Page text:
Their Links Direct You to a Bogus Website or Account
Another trick to spotting a scam involves your mouse or pointer finger.
If a financial institution has asked you to visit their website to deal with something in your account, hover your mouse over this address. The URL will preview in a small box in the bottom left-hand corner of your browser. This way, you can see the destination without ever visiting the website in question.
You can perform a similar check in your text messages by pressing and holding the URL shared in the chat. This will cause a task box to pop up, where you can tap to copy the text. Next, open your notes app and paste the URL there. You’ll be able to see where the text intends to send you.
When assessing links, apply the same rules regarding mail servers. You should only ever follow a link that shows the trusted financial institution is the destination, without any unusual numbers or symbols. If you still aren’t certain, you can plug the URL that comes up into this website reputation checker.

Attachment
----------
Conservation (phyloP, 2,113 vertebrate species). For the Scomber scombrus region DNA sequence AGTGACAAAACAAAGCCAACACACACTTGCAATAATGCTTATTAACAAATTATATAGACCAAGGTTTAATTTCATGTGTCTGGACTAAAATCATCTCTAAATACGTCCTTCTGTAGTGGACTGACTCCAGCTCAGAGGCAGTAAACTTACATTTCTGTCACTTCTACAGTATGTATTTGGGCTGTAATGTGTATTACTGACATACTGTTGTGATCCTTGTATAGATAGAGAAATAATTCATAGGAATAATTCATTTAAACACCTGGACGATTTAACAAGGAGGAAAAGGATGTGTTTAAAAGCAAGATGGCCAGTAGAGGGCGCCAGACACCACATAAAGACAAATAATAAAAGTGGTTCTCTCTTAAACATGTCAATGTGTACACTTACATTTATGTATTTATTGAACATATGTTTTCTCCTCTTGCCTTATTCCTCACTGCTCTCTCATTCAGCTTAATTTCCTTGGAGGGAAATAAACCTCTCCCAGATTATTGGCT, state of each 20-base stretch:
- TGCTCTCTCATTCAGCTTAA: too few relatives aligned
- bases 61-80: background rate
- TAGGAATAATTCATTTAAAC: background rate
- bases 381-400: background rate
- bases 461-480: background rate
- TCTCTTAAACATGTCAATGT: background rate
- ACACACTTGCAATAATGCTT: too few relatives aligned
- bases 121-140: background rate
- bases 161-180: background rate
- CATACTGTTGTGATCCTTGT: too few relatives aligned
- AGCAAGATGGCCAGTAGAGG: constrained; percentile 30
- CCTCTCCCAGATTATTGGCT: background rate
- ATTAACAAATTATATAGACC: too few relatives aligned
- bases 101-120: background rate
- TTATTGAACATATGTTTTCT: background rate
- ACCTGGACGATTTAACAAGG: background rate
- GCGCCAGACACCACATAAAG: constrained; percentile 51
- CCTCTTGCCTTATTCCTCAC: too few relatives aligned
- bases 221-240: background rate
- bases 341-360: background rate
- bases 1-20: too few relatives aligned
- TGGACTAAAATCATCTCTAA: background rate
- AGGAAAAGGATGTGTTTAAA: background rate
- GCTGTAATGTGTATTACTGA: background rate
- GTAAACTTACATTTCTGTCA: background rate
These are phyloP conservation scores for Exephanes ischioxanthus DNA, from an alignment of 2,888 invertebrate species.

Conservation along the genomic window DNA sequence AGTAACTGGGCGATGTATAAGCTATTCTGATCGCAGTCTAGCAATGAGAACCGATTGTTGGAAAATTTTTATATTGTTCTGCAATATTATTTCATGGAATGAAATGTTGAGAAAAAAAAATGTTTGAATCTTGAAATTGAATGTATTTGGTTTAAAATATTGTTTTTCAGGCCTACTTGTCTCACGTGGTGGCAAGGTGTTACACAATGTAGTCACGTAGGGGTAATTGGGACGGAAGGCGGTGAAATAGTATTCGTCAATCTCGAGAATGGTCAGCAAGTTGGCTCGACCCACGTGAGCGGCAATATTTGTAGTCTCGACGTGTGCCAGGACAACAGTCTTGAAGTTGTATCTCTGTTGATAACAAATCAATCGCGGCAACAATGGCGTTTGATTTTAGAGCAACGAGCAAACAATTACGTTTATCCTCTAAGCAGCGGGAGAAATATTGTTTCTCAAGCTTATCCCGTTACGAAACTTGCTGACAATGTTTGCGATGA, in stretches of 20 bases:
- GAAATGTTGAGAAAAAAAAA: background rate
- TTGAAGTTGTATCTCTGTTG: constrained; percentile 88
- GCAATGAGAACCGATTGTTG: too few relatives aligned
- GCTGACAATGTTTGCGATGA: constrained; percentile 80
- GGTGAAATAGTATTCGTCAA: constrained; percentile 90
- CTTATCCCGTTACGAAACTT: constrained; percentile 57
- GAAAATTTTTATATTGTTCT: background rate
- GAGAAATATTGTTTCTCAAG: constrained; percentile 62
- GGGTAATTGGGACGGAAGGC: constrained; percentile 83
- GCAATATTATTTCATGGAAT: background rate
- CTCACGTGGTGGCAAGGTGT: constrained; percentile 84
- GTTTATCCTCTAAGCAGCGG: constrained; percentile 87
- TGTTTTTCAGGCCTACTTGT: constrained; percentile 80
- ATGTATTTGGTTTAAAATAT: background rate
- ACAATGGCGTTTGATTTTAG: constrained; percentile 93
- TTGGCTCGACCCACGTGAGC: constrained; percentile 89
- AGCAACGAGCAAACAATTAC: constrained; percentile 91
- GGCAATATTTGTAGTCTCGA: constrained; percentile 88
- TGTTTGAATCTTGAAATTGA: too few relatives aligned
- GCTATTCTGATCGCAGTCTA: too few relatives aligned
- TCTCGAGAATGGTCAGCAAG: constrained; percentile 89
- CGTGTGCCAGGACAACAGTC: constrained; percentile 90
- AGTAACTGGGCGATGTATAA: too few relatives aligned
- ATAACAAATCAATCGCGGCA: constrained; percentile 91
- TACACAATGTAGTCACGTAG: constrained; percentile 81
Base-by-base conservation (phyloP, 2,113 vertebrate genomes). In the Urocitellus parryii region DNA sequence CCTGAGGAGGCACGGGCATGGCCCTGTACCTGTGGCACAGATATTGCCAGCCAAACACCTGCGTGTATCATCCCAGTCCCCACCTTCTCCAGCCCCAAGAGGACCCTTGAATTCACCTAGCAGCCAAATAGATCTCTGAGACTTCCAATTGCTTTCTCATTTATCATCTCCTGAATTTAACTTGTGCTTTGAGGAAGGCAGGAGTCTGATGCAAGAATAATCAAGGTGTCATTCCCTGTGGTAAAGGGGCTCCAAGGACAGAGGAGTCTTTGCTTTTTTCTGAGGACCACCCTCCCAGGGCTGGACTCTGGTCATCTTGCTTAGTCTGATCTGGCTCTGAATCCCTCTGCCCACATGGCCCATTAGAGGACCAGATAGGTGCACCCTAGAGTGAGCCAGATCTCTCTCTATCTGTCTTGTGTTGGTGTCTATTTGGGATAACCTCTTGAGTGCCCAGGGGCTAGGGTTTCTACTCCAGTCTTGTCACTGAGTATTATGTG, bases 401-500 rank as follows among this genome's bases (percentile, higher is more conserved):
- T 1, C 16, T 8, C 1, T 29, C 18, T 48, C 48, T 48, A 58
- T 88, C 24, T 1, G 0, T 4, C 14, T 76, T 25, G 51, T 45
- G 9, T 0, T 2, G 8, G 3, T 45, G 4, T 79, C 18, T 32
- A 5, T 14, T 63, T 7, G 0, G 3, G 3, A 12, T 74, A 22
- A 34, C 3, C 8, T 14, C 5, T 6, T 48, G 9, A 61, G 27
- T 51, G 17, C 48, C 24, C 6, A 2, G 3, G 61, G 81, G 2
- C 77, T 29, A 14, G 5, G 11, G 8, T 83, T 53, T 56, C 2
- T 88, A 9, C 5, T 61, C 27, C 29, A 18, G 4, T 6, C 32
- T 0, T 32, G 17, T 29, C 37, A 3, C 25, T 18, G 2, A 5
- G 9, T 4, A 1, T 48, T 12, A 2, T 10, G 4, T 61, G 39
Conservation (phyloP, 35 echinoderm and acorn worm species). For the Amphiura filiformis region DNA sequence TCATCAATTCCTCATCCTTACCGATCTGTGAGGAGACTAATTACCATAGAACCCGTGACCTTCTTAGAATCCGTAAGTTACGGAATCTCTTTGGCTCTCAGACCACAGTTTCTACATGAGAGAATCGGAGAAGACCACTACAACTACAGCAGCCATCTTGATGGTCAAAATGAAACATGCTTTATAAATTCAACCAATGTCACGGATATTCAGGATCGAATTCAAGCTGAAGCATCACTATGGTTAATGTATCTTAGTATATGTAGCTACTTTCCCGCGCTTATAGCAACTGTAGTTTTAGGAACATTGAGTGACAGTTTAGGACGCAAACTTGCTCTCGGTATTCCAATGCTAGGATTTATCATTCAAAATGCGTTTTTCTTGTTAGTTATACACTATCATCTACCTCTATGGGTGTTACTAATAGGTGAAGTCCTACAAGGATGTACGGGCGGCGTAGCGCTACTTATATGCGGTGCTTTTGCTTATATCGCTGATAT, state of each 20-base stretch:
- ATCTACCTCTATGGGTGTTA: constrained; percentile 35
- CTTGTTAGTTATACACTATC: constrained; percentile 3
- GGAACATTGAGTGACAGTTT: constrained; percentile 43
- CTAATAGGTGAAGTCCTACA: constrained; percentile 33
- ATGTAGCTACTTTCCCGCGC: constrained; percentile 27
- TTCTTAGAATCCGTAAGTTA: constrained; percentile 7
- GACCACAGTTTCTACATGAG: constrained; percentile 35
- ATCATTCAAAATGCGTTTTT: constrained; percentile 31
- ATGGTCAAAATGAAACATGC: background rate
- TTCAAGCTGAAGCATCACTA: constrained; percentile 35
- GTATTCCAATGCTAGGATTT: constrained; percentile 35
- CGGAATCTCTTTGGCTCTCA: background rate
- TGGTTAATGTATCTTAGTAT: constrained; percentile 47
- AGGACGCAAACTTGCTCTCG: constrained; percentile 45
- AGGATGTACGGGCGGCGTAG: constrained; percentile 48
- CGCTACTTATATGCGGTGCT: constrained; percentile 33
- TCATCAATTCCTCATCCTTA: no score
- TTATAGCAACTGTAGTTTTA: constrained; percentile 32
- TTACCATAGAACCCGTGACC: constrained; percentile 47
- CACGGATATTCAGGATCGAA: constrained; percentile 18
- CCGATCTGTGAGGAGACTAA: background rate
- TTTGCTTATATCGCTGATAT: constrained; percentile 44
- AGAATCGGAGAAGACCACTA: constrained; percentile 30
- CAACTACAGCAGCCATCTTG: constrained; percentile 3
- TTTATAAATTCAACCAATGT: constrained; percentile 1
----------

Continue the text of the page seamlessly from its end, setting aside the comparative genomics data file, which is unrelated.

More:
Don’t Get Caught by Phishing Scams
Online banking offers a convenient, fast, and simple way to manage your money. Don’t let the scammers stop you from taking advantage of these digital tools.
Remember these tips to change the way you interact with online direct lenders, banks, and other financial services. They’ll help you catch wind of any scam long before you accidentally give away your personal information.